Other faculty — MA, Harvard University
Professor, Frank A. Bennack, Jr. Chair in Journalism
- E-mail: email@example.com
- Phone: 512-471-6272
- Office: CMA 5.150F
- Campus Mail Code: A1000
Tracy Dahlby joined the faculty as the holder of the Frank A. Bennack Chair in Journalism in the fall of 2006 after three decades mainly spent as a journalist specializing in international affairs. His interests at the University of Texas include examining the changing role and function of foreign reporting in a time of digital revolution in journalism and helping students to cope with and benefit from the changes.
To that end, he has added two courses to the regular curriculum: Reporting Asia: A Foreign Correspondent’s Framework and Reporting the World: A Critical Examination of the U.S. News Media. A third entry, Reporting China: A Foreign Correspondent’s Workshop, a month-long apprentice-style field course, is the first of its kind to be offered to UT students, and is designed to acquaint them with the day-to-day realities of international reporting in a big, complex and fast-evolving beat – The Peoples’ Republic of China.
Dahlby spent 13 years living in Asia, where he served as Tokyo bureau chief for Newsweek and The Washington Post, respectively, and has covered events in Japan, China, Korea, and Southeast Asia. In 1987, he became managing editor of Newsweek International in New York, where he directed and coordinated worldwide news coverage.
As a regular contributor to National Geographic magazine between 1993 and 2002, Dahlby specialized in writing about Asia. His work included coverage of political, social and economic developments in Japan, Vietnam, Indonesia and around the South China Sea. His book about Islamic fundamentalism in Southeast Asia, entitled ALLAH'S TORCH: A Report from Behind the Scenes in Asia's War on Terror, was published in January 2005 by William Morrow.
Dahlby has also worked in documentary films for television. He was co-creator and Series Director for THE FIFTIES, an eight-hour mini-series based on author David Halberstam's best-selling history of America's signature decade that debuted on The History Channel in 1997. Dahlby won a national Sports Emmy Award for his role in producing SPORTSCENTURY, a series first aired on ESPN in 1999 that examines the lives of the great athletes of the 20th Century. Dahlby also served as Special Correspondent for THE PACIFIC CENTURY, a 10-hour series that explores America's ties with the rising economic powers of Asia. The series debuted on PBS in 1992 and won a national Emmy Award for historical programming.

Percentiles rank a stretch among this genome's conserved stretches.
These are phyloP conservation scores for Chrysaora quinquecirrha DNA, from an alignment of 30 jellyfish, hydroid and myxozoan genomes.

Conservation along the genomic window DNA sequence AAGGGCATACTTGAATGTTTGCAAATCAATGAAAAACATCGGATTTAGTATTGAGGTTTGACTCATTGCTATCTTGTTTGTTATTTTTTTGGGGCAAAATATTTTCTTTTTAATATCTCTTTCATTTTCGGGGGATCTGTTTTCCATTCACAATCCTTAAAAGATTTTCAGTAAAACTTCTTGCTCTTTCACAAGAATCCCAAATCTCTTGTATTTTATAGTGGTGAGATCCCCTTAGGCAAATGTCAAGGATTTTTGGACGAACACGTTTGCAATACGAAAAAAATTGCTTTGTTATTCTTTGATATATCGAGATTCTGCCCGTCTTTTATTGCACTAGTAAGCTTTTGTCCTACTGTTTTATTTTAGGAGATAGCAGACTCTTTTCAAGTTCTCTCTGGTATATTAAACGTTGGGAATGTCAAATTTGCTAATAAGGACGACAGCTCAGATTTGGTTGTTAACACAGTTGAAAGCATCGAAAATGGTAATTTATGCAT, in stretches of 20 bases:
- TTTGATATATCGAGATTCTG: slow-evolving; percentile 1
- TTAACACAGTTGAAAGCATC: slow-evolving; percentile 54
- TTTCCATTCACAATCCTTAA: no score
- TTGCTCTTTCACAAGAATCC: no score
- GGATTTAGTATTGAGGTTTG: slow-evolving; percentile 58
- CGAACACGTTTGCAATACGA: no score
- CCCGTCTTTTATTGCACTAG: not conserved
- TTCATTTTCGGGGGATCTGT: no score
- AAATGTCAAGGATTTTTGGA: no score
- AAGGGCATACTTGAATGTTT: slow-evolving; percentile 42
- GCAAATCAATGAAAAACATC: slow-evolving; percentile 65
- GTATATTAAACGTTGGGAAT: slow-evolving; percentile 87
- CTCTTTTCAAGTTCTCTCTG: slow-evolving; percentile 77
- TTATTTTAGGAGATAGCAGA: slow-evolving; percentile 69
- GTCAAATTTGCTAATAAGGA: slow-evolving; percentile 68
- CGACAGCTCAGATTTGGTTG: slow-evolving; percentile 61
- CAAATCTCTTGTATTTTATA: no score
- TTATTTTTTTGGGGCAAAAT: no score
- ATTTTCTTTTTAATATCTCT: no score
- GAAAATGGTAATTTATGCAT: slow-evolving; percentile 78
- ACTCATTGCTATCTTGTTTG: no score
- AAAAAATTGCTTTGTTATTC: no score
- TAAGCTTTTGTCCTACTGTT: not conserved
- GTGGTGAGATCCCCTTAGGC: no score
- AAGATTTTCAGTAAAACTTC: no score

Dahlby won an Overseas Press Club Award for Newsweek's coverage of South Korea's rise as a trading power in the 1980s. As a member of a Newsweek reporting team, he helped produce THE END OF THE WORLD THAT WAS: Six Lives in the Atomic Age, a book about the atomic-bombings of Hiroshima and Nagasaki. He is co-author with B.H. Kean, M.D., of MD: One Doctor's Adventures Among the Famous and Infamous From the Jungles of Panama to a Park Avenue Practice.
Dahlby graduated from the University of Washington in Seattle in 1972 (B.A., history, summa cum laude, Phi Beta Kappa). He received his M.A. in East Asian studies from Harvard University after studying Japanese at the Inter-University Center in Tokyo, an intensive Japanese-language program administered by Stanford University, in 1974, and becoming a research fellow at the University of Tokyo's faculty of law the following year. He started his journalistic career as a reporter for the AP-Dow Jones Economic Report in Tokyo before taking a job as Tokyo correspondent for the Hong Kong-based Far Eastern Economic Review in 1976.
Dahlby served as a visiting professor of journalism at Eugene Lang College, the New School for Liberal Arts, in New York City during the 2005-2006 academic year.
Recent Courses: J 380W Writing and Reporting, J 349T/395 Reporting Asia, J 349T/395 Reporting the World, J 395 Advanced Writing and Public Affairs Reporting.